“Too Revealing for work” tweet sparks women’s dress code debate

A former J.C. Penney employee said she was sent home from work for wearing shorts she bought in the store’s career style section, launching a heated discussion about dress code for women online.

Sylva Stoel of Sioux Falls, South Dakota, called out her former employer on Twitter last week, accusing her boss of sending her home because her red linen shorts were “too revealing,” she said.

Sylva Stoel of South Dakota says this outfit got her sent home from work at JC Penney. Courtesy: @queenfeminist/Twitter
Sylva Stoel of South Dakota says this outfit got her sent home from work at JC Penney. Courtesy: @queenfeminist/Twitter

“I was at work for about 10 minutes before he approached me,” Stoel, 17, told TODAY.com. “He asked if anyone talked to me about dress code at orientation.”

After he reportedly asked her how long it would take to go home and change, she quit on the spot, Stoel said.

“I bought [the shorts] thinking they were pretty professional,” she added. “They didn’t show anything other than my legs, which I don’t think is too provocative.”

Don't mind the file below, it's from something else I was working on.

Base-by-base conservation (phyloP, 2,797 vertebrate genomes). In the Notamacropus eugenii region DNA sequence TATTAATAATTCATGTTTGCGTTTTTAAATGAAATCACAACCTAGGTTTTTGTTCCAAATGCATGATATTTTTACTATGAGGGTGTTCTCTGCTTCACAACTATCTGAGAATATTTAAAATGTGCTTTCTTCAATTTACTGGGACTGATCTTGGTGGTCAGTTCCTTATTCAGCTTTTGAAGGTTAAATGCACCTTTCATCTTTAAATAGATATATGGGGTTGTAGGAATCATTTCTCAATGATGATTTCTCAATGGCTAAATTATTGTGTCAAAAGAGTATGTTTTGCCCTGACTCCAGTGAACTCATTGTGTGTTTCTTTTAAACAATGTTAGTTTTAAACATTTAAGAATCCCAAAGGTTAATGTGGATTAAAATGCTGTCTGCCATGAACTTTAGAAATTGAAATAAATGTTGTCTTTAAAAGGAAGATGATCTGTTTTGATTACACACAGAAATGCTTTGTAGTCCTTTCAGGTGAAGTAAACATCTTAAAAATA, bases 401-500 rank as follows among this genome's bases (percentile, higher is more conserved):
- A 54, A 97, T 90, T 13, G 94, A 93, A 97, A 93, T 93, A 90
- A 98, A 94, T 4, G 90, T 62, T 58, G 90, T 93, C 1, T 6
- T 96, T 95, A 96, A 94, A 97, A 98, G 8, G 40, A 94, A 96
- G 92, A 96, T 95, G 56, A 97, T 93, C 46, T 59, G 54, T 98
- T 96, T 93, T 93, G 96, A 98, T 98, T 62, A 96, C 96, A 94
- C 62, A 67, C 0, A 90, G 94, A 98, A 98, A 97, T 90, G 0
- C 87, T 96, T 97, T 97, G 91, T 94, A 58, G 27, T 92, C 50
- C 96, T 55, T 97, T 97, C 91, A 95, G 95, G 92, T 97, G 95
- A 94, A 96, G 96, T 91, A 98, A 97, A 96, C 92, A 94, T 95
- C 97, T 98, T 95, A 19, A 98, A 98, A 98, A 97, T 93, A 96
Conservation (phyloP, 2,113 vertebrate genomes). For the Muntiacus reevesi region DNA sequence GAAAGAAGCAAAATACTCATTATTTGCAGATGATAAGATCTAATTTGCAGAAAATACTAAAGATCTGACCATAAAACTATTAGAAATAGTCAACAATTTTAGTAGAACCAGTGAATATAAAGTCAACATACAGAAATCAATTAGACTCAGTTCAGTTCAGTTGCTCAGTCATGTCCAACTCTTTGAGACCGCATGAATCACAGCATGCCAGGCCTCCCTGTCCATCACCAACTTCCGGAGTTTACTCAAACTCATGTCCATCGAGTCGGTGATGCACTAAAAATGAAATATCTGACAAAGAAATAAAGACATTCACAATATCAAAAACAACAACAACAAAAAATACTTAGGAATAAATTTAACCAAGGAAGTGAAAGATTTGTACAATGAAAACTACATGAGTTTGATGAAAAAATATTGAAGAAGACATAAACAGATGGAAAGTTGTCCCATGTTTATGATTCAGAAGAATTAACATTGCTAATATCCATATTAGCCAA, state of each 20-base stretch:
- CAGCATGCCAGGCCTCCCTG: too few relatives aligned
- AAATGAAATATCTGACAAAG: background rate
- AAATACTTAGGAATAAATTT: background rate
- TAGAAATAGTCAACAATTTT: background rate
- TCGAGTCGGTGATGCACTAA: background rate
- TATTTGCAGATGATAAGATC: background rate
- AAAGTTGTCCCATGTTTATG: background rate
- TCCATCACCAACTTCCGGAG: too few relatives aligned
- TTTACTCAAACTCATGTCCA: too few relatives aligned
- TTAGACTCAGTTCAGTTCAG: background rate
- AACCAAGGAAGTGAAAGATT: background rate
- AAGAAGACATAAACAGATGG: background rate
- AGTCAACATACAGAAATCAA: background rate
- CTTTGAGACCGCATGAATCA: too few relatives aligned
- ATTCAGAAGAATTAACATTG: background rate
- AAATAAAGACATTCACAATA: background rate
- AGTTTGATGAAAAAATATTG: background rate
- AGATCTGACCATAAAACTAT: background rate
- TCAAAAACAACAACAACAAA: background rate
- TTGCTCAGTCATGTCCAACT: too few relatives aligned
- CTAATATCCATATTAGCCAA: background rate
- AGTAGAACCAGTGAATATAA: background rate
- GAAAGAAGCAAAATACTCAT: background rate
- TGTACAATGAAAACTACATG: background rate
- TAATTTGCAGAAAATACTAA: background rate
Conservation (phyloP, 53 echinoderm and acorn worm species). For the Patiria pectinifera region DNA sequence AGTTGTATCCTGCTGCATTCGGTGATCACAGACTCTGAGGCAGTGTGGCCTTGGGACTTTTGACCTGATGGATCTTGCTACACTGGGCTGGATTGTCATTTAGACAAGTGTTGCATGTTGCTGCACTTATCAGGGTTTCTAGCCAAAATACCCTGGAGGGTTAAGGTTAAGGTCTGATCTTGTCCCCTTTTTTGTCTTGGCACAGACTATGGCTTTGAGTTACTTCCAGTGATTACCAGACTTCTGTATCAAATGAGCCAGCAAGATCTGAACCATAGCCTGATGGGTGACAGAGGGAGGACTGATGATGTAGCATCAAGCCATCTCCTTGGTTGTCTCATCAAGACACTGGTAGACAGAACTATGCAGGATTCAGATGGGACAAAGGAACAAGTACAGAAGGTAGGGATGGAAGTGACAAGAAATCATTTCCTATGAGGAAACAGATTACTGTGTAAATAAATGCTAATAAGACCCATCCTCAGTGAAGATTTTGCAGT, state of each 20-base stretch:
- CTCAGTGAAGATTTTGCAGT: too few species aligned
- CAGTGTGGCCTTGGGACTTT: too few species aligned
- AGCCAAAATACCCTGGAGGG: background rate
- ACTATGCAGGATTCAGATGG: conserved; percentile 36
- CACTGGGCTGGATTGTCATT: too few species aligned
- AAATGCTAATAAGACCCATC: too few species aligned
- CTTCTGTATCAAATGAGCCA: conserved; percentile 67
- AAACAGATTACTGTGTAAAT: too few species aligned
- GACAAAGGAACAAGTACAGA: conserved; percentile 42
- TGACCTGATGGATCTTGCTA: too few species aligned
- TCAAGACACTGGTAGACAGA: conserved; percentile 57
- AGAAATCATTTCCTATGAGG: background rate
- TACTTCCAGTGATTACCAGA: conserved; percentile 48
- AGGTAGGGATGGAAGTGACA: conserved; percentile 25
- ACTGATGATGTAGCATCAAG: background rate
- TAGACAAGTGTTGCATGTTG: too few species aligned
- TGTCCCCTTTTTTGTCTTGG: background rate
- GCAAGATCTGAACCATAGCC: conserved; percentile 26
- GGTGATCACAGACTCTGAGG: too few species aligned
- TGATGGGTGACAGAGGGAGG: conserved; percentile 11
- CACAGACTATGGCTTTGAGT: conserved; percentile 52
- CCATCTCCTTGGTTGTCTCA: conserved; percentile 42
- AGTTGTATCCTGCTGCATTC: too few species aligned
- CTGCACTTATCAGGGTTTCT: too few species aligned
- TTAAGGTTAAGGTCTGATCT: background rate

She posted a photo of the outfit in question online: a blue sleeveless shirt, red shorts and sandals.

While shorts do violate J.C. Penney’s dress code for employees, Stoel said she never learned that in orientation. The company declined to comment.

The teen said she’s fed up with dress codes that target women, and she’s not the first to speak up about it — many young women have voiced concerns that school and work dress codes are sexist.

“It’s blowing up,” she said. “I’m very satisfied that people are paying attention to the cause and starting a discussion on dress codes in the workplace and at schools, and how we view women.”

She said she agrees with dress code rules that aren’t gender-specific — “no gang attire, no explicit imagery, no pajamas,” she wrote on Twitter — but not ones that suggest women should always keep their legs and shoulders covered, for example.

“It’s always been an issue, but the Internet is making women feel like they can express their opinion,” Stoel said. “We have a huge community of feminists who will share it and give it validation. What we’re doing isn’t wrong, it’s society that is wrong.”

Stoel, who had worked at J.C. Penney for about two weeks, is now looking for a new job.

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